Evaluating the Evidence

After discussing the two approaches in detail, it is crucial to consider the evidence supporting these theories in order to be able to decide which one is true (or “truer”). And, in fact, it should be stressed that most scholars agree that neither of the “pure” positions is true; instead, they both reflect the truth to a certain extent. Researchers sharply criticise the proponents of the “pure” approaches, stating that, e.g., psychiatry recognised the common influence of both nature and nurture, but “other fields in the social sciences continue to be hampered by the idea that social and biological variables compete for explanatory relevance” (DeLisi et al., 2010, p. 24); or that recent studies showing the impact of genetic factors on intelligence not only in childhood, but also in the old age, might “signal the end of the nature-nurture controversy” (Plomin, 2012, p. 165).

There is an abundance of evidence that both hereditary and environmental factors affect one’s intelligence. For instance, a study of twins by Brant et al. (2013) demonstrates that children who have higher IQ also tend to have a “sensitive period in IQ development” that lasts longer than that of kids with lower IQ, and that individuals experience “a shift away from environmental and toward genetic influences” at a certain point (p. 1492), thus being affected by different factors differently during various periods of their life. Another study of twins by Daw, Guo, and Harris (2015) discovered that, while the twins have common features attributed to genetic factors, some features of the environments that they share statistically significantly moderate (change the strength and/or direction of relationship) the impact of their non-shared environments on their intelligence and academic achievements; thus, both types of factors contribute to their development.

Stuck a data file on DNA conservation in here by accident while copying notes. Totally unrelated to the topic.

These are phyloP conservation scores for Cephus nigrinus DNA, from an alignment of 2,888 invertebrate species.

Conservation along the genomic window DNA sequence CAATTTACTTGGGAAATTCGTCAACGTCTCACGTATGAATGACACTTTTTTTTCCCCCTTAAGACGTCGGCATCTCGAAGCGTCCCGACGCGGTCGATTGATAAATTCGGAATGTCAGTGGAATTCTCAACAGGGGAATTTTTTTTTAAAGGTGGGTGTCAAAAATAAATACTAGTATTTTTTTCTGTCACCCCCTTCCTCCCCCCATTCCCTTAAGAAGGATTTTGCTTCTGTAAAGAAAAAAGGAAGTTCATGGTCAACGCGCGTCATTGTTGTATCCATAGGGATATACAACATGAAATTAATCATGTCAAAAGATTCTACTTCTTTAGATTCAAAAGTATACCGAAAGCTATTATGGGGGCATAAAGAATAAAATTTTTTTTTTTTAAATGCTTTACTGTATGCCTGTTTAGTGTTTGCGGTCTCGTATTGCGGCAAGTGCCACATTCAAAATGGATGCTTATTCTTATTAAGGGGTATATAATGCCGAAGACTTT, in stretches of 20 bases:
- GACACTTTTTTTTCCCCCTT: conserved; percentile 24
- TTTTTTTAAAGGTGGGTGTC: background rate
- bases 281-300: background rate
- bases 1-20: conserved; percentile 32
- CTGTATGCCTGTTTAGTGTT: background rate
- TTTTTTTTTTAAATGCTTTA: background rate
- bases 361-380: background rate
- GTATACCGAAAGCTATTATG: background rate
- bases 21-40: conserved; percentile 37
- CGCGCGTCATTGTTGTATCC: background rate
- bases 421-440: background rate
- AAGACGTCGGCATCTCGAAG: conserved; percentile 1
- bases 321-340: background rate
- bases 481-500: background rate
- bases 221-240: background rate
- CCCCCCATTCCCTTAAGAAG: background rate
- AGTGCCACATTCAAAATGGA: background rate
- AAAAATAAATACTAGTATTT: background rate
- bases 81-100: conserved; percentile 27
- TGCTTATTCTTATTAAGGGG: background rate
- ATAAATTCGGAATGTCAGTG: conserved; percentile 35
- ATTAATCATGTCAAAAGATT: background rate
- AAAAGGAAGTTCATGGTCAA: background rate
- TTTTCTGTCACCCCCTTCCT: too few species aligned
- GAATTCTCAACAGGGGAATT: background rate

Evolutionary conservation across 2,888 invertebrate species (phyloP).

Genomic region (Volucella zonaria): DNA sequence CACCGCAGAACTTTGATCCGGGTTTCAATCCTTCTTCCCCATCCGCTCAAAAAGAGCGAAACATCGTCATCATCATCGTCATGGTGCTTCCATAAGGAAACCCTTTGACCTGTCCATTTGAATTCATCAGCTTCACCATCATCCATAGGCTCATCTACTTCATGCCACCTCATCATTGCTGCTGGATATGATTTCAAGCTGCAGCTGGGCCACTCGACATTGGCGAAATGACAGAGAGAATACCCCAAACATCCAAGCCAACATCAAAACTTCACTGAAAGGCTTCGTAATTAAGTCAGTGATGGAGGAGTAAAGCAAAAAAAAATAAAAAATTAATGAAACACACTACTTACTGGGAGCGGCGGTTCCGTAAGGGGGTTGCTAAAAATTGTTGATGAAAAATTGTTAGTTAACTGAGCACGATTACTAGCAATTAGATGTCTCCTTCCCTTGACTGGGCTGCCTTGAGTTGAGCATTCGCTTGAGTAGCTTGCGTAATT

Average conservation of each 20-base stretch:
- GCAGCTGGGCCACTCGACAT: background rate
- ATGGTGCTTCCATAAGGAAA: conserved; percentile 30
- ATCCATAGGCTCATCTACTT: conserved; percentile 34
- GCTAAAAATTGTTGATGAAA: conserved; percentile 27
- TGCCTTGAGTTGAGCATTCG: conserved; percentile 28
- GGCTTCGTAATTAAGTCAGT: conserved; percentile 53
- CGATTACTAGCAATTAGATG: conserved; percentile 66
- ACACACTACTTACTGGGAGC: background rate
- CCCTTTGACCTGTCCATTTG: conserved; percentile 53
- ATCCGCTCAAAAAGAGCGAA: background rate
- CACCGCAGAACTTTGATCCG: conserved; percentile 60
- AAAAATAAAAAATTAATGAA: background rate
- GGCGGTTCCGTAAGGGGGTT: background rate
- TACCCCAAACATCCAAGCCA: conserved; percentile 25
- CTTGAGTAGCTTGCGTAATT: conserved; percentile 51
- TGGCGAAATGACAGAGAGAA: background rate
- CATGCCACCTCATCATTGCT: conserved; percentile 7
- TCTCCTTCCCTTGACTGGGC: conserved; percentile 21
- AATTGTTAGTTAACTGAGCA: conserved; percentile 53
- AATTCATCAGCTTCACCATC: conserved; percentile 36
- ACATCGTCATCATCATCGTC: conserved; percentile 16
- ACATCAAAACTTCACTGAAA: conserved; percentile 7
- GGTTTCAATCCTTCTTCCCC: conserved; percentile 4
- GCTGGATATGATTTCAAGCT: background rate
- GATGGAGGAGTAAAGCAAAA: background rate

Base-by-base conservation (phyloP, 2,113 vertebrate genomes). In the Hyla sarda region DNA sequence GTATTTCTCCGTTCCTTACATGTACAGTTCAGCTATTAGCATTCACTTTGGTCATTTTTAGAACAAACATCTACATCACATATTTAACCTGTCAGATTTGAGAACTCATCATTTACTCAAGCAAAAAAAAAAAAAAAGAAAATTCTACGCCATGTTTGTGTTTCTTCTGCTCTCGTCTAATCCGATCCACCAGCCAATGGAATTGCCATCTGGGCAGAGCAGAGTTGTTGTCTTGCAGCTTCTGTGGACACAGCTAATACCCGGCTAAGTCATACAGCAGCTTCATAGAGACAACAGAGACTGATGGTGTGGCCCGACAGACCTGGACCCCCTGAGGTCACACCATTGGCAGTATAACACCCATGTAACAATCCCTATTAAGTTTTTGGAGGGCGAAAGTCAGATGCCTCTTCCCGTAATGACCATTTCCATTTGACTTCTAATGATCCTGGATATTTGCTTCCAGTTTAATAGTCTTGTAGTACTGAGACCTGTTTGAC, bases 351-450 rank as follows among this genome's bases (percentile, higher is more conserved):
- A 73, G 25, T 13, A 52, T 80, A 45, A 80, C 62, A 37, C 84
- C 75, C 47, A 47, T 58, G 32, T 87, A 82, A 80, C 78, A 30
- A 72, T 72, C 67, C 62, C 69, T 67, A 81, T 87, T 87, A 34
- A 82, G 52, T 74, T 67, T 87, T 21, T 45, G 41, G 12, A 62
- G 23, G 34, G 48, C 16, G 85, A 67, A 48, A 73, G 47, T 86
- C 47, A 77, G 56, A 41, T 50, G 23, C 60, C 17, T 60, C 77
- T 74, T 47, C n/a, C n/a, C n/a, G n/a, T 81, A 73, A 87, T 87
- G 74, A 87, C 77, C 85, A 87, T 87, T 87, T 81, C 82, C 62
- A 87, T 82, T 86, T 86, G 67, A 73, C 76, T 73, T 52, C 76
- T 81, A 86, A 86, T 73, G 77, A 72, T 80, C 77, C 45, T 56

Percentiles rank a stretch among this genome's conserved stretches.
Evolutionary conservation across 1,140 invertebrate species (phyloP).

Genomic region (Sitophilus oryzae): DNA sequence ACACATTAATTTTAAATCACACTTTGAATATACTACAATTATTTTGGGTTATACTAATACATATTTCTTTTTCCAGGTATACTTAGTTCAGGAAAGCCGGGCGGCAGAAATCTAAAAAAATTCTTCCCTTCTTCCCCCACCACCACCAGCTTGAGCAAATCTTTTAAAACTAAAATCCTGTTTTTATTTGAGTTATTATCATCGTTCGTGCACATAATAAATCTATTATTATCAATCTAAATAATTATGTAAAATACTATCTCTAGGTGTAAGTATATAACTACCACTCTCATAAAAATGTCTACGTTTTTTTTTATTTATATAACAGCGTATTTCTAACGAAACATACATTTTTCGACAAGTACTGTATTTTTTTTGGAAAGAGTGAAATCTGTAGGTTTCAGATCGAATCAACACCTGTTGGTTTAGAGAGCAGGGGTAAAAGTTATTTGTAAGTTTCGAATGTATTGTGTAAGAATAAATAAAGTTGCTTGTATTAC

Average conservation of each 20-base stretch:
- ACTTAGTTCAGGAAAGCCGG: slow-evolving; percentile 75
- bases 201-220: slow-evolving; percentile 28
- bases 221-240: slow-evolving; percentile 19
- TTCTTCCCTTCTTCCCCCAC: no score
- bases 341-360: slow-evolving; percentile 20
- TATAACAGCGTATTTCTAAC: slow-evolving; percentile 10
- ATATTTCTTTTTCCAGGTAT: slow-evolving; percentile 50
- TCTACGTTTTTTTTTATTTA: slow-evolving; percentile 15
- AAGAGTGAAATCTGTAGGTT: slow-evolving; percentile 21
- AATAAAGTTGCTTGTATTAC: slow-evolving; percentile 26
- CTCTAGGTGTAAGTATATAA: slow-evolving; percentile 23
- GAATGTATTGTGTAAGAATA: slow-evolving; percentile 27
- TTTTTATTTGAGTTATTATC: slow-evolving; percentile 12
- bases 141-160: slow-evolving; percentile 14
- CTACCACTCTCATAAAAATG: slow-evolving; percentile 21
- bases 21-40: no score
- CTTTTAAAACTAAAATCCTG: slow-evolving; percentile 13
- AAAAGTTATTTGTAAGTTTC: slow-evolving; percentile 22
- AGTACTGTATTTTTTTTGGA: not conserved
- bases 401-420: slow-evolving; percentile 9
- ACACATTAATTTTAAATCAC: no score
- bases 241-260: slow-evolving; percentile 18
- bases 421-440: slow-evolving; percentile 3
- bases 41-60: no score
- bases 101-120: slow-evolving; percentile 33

A surprising finding of 23 combined studies of twins (total N=7852) is that abilities which were most heritable among subjects were also the most culture-dependent ones (Kan, Wicherts, Dolan, & van der Maas, 2013). In addition, Plomin (2012) states that a large-scale analysis of numerous genomes from a large sample of non-related individuals revealed that there might be a connection between intelligence in childhood and old age, and that certain genetic factors might explain nearly 25% of variance of changes in intelligence estimates of a person during their life. Finally, Plomin, Shakeshaft, McMillan, and Trzaskowski (2014) in their study of a great number of twins aged 12 found out that more than 50% of the variance between proficient and normal readers was explained by genetic aspects; environmental factors also contributed to the children’s development, but in particular, such aspects as being raised in the same family and studying at the same school could only explain less than 20% of the difference between proficient and normal readers.